She scuttled along the top, clearly visible to anyone looking. A few cries from the guards came. Metal rattled as they tried to follow her, their tired shouts falling farther and farther behind. She passed by the main entrance of the house, hopping over the metal gate, and spotted Kent lying beaten on the ground, too weak to even try and get up anymore. One of the several guards surrounding him was left to watch him and the rest chased after her. A crossbow bolt flew past her head. Gheris ducked her head and charged forward. She glanced back only once, spotting the rainroof of the guild hall. There was no one. Finally, she swung down, hung by her arms, then dropped to the ground. She was nearly on the other side of the estate. A quick look around told her it would be a moment or two before the guards could catch up. She paused, catching her breath.

Gheris had been pondering her situation during her escape. How could it be, she asked herself, that I, so meticulous and careful in my planning of this job, could get caught? The two humans were suspects, but not particularly likely, especially since Kent was all but dead on the ground. And it was Finnian that had made off with her necklace. She narrowed her eyes and hit the side of her fist on the wall. Someone was going to get paid a visit.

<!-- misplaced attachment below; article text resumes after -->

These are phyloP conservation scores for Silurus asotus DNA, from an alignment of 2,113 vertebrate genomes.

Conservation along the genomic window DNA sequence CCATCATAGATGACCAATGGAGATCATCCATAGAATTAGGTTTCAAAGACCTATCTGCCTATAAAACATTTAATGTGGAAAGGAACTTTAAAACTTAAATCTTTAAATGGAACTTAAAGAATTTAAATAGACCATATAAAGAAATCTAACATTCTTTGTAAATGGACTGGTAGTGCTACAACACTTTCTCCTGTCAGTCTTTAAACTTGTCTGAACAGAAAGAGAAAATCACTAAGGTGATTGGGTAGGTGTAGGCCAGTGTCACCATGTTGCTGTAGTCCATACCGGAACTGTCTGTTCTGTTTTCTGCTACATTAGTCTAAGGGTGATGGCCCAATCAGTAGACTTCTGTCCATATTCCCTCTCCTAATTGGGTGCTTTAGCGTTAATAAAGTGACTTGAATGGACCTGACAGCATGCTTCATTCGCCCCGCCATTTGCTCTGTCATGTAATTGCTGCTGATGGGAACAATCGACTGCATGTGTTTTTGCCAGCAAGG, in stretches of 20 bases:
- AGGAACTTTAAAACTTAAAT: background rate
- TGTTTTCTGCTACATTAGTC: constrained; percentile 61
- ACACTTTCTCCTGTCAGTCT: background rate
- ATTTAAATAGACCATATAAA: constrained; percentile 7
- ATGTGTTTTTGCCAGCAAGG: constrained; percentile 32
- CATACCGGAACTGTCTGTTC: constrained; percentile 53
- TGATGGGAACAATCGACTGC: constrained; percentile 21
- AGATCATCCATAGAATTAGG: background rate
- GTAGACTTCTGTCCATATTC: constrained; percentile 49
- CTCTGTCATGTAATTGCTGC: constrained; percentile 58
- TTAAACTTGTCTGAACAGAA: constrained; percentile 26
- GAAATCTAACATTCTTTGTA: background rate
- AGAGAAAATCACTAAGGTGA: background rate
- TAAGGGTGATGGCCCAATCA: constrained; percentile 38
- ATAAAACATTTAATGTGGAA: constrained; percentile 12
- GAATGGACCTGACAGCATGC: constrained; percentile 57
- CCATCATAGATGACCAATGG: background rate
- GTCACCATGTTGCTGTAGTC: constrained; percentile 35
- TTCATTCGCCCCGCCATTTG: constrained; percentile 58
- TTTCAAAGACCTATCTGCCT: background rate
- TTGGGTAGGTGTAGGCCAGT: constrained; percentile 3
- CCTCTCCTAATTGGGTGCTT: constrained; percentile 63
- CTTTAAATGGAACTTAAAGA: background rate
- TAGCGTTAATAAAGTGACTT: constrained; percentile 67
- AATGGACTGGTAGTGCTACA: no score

Noise was approaching. She darted across the street and between a few houses. She had learned the area well over the last fortnight, and it was easy to lose anyone who may have been following her – unlikely, but she went through the ditching process anyway. Just in case.

But she would not go home. No, no. She had planned to get a necklace this night and trade it in for money, money to help Geoffrey and Uncle. Gods blast this city, she was going to get a necklace. And Finnian was going to give it to her. And if he had already sold it, she was going to take her share from him if she had to dangle him upside down out a window.

All in all, she was not very happy this evening.



I'm sorry, but we no longer support this web browser. Please upgrade your browser or install Chrome or Firefox to enjoy the full functionality of this site.